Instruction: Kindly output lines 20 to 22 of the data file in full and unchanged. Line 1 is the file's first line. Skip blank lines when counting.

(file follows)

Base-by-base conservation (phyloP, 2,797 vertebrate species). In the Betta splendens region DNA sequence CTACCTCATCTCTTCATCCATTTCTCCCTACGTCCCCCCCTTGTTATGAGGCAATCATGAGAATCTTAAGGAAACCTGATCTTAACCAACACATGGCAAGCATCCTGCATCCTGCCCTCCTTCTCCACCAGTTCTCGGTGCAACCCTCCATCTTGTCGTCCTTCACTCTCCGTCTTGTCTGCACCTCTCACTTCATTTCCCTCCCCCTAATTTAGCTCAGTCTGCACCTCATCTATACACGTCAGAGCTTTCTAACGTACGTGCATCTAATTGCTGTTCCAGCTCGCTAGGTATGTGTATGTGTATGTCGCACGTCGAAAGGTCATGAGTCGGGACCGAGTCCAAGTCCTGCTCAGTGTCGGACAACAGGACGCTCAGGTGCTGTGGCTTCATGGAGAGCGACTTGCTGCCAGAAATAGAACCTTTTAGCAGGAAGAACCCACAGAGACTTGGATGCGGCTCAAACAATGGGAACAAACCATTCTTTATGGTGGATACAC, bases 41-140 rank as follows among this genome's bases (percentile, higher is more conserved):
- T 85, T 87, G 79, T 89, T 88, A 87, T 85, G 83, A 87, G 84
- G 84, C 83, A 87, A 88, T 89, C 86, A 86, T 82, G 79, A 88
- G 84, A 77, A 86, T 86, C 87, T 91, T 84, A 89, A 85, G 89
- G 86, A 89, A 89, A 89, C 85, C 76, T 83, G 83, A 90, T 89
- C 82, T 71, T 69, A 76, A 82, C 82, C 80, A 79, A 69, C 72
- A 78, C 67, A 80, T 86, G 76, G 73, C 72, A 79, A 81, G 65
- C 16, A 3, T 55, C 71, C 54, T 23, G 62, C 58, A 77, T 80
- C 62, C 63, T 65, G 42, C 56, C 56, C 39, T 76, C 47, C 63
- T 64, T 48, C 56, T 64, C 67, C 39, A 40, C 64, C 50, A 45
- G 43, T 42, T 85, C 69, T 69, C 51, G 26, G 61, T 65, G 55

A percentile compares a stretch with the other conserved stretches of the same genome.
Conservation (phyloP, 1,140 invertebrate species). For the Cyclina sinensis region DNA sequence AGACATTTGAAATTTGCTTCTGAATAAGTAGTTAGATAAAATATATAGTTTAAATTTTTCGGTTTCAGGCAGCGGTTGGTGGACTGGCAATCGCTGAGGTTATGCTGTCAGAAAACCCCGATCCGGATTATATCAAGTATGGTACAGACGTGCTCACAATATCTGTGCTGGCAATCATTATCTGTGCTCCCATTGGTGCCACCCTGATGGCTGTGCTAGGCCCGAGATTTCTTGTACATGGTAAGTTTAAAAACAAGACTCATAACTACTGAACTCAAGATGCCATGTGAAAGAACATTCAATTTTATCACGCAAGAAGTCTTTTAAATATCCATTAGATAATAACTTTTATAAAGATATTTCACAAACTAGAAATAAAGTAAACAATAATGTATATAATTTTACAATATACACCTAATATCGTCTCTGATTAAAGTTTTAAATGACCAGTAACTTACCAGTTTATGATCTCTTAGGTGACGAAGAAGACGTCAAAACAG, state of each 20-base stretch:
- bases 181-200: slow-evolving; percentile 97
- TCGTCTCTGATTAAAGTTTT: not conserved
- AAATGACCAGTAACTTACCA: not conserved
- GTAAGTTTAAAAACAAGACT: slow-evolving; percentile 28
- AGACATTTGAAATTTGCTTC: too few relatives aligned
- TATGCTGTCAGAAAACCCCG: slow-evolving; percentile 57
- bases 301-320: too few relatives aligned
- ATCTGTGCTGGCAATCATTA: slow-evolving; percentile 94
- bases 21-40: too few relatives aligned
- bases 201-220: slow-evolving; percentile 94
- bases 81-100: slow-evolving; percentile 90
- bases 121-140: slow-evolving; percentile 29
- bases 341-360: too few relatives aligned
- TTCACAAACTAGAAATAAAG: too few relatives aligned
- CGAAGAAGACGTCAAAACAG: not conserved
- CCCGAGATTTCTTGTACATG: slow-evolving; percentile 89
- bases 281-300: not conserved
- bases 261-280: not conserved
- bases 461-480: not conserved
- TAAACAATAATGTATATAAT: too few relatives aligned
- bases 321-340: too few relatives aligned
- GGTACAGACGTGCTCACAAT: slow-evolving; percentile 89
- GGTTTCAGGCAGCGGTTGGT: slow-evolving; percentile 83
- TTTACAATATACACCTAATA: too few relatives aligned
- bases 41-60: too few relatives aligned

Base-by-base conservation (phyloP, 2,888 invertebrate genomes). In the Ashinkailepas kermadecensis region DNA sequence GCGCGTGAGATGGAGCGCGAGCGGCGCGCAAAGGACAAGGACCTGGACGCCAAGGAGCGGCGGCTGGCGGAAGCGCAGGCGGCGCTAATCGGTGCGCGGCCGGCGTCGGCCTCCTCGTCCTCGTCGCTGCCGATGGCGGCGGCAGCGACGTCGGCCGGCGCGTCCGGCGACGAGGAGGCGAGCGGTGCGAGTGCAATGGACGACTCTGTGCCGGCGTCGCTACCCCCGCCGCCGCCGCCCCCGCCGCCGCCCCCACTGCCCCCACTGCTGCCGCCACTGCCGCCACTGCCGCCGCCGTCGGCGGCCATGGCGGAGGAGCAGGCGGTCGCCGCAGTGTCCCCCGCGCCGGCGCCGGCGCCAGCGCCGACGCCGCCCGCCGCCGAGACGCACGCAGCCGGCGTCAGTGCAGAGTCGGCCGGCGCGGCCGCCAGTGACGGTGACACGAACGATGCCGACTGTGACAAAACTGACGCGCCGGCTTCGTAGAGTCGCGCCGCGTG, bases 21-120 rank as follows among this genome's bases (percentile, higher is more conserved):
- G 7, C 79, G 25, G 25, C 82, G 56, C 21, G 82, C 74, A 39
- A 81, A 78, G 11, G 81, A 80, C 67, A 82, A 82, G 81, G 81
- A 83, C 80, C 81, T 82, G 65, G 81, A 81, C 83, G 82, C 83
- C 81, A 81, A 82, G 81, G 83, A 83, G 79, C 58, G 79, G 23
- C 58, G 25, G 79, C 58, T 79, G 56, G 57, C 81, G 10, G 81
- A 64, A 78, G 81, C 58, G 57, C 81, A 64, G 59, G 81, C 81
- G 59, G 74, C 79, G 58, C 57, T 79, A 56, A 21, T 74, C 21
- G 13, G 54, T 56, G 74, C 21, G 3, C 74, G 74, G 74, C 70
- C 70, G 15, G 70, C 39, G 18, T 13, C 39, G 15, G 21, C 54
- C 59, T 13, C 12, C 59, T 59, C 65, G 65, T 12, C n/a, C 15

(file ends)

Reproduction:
- bases 301-320: too few relatives aligned
- ATCTGTGCTGGCAATCATTA: slow-evolving; percentile 94
- bases 21-40: too few relatives aligned